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Cicada

I’m sure that by now a lot of people have heard about the cicadas that are due to emerge this year. Because this will be a once 17 years type of event, I wanted to talk about it. Let’s talk about what they look like, what they eat, and any other facts you might need to know about cicadas.

Adult cicadas are a winged insect that grows to be about 2.5 inches long. They sometimes get confused with locusts because people associate them both with coming in waves or plagues. Cicadas are not nearly as destructive as locusts. Their bodies are black with some orange stripes down the wings.

Cicadas are divided into different broods. The brood coming out this year is brood X (10). Some broods are on a 13-year cycle, and the brood like what we’re this year every 17 years. 12 broods that emerge every 17 years and 3 broods emerge every 13 years. Brood X is one of the most widespread as there will be appearances from the east coast to the Mississippi River and from New York down to Georgia.

We get cicadas every year, as there are also annual cicadas that emerge. These annual cicadas actually live 2-5 years, so they are annual in the sense that they reappear annually. This brood of cicadas is projected to have as many as 1.5 million cicadas per acre. That brings the total population to the trillions. These cicadas even though they only emerge for a few weeks have been living underneath us for the past 17 years. Scientists don’t know why 17 is the magic number. The cicadas will even wait a couple of days together if the weather is rainy. Underground they feed on tree roots. The damage that they cause is minimal. Once they are emerged, the damage that they do to plants is mostly cosmetic. I do not recommend spraying any pesticides for them. There will be so many of them that it will be impossible to control them with the use of pesticides. Their mouthpart is a piercing-sucking one. It’s designed like a straw so that they can slurp plant juices. This means that they can’t really bite you, but they might stick you if you antagonize them.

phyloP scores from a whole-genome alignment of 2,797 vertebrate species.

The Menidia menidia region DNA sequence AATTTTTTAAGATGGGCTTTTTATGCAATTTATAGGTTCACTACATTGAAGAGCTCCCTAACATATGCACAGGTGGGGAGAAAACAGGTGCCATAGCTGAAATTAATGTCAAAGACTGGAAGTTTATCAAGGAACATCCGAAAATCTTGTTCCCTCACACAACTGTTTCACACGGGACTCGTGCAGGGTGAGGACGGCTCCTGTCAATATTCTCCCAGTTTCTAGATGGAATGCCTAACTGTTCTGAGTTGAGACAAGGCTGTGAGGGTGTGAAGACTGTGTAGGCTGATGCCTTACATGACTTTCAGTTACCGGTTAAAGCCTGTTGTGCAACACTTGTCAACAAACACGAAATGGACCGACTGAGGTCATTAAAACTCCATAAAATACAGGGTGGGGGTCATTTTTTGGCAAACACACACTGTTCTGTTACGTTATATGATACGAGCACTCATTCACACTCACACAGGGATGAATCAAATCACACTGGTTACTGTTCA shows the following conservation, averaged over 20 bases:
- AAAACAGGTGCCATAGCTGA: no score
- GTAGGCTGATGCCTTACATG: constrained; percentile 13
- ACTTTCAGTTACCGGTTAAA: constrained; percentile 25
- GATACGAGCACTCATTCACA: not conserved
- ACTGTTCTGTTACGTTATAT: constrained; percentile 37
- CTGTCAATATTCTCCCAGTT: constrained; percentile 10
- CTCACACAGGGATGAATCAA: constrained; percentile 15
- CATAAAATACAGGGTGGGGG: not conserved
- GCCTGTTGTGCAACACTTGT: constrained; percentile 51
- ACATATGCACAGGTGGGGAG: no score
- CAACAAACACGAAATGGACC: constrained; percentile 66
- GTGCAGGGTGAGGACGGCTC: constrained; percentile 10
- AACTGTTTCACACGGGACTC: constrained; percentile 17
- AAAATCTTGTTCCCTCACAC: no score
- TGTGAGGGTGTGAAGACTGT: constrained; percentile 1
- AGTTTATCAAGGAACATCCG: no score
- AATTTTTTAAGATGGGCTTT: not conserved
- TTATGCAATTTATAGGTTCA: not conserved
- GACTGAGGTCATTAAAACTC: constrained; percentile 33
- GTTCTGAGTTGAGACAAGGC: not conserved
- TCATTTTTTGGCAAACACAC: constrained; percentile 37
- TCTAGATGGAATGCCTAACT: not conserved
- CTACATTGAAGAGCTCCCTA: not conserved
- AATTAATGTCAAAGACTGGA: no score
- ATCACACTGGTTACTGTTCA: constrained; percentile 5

The main issue with cicadas is going to be the amount of noise that they create. In groups, their sound can reach 100 decibels. This is the same as a jet flyover at 1000 feet or a helicopter at 100 feet. The males trying to attract a female to mate create this noise. After mating, the female will lay her eggs inside the trees. If young trees are completely swarmed it can damage them. You can use a net to protect them. These eggs will hatch in 6-10 weeks. The nymphs fall to the ground and burrow in, starting the 17-year cycle over again.

Cicadas will begin to emerge when soil temperatures reach 64 degrees. We typically start to hit those temperatures the end of April. Cicadas do provide some benefits. The nymphs in the soil burrow and create channels for roots. They are a source of food for a lot of wildlife like trout and wild turkeys. Moles also feast on the nymphs that are underground.

If you have questions about the cicadas contact your County Extension Office or email me at Jacob.Williams@uga.edu.